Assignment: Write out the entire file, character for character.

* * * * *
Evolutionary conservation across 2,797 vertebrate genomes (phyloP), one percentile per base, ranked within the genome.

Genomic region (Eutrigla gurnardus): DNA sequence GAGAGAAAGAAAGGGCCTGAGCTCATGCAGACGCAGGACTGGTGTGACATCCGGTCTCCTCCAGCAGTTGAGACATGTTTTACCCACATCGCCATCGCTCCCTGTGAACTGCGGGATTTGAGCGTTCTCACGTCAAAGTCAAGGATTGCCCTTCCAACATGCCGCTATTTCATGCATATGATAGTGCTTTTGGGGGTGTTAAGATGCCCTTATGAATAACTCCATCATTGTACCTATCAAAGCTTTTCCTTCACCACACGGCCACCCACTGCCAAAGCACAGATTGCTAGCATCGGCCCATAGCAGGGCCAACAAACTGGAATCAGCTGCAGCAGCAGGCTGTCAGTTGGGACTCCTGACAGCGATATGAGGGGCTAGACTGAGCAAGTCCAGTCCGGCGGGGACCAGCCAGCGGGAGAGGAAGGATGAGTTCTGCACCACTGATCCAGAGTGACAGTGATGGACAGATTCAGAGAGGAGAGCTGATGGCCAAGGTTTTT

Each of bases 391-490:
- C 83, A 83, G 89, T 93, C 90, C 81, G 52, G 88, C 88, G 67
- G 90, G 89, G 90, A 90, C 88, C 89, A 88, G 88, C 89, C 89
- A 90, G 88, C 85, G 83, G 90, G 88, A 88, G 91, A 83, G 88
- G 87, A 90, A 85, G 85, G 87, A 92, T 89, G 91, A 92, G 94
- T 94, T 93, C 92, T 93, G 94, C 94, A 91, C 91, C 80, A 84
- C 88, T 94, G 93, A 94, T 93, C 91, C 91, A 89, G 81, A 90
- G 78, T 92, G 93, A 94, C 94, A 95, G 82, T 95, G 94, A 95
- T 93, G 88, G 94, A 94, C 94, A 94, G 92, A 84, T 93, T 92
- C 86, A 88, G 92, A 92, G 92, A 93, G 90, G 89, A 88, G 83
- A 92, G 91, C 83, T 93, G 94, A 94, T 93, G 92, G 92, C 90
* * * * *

Evolutionary conservation across 2,797 vertebrate genomes (phyloP), one percentile per base, ranked within the genome.

Genomic region (Eutrigla gurnardus): DNA sequence GAGAGAAAGAAAGGGCCTGAGCTCATGCAGACGCAGGACTGGTGTGACATCCGGTCTCCTCCAGCAGTTGAGACATGTTTTACCCACATCGCCATCGCTCCCTGTGAACTGCGGGATTTGAGCGTTCTCACGTCAAAGTCAAGGATTGCCCTTCCAACATGCCGCTATTTCATGCATATGATAGTGCTTTTGGGGGTGTTAAGATGCCCTTATGAATAACTCCATCATTGTACCTATCAAAGCTTTTCCTTCACCACACGGCCACCCACTGCCAAAGCACAGATTGCTAGCATCGGCCCATAGCAGGGCCAACAAACTGGAATCAGCTGCAGCAGCAGGCTGTCAGTTGGGACTCCTGACAGCGATATGAGGGGCTAGACTGAGCAAGTCCAGTCCGGCGGGGACCAGCCAGCGGGAGAGGAAGGATGAGTTCTGCACCACTGATCCAGAGTGACAGTGATGGACAGATTCAGAGAGGAGAGCTGATGGCCAAGGTTTTT

Each of bases 391-490:
- C 83, A 83, G 89, T 93, C 90, C 81, G 52, G 88, C 88, G 67
- G 90, G 89, G 90, A 90, C 88, C 89, A 88, G 88, C 89, C 89
- A 90, G 88, C 85, G 83, G 90, G 88, A 88, G 91, A 83, G 88
- G 87, A 90, A 85, G 85, G 87, A 92, T 89, G 91, A 92, G 94
- T 94, T 93, C 92, T 93, G 94, C 94, A 91, C 91, C 80, A 84
- C 88, T 94, G 93, A 94, T 93, C 91, C 91, A 89, G 81, A 90
- G 78, T 92, G 93, A 94, C 94, A 95, G 82, T 95, G 94, A 95
- T 93, G 88, G 94, A 94, C 94, A 94, G 92, A 84, T 93, T 92
- C 86, A 88, G 92, A 92, G 92, A 93, G 90, G 89, A 88, G 83
- A 92, G 91, C 83, T 93, G 94, A 94, T 93, G 92, G 92, C 90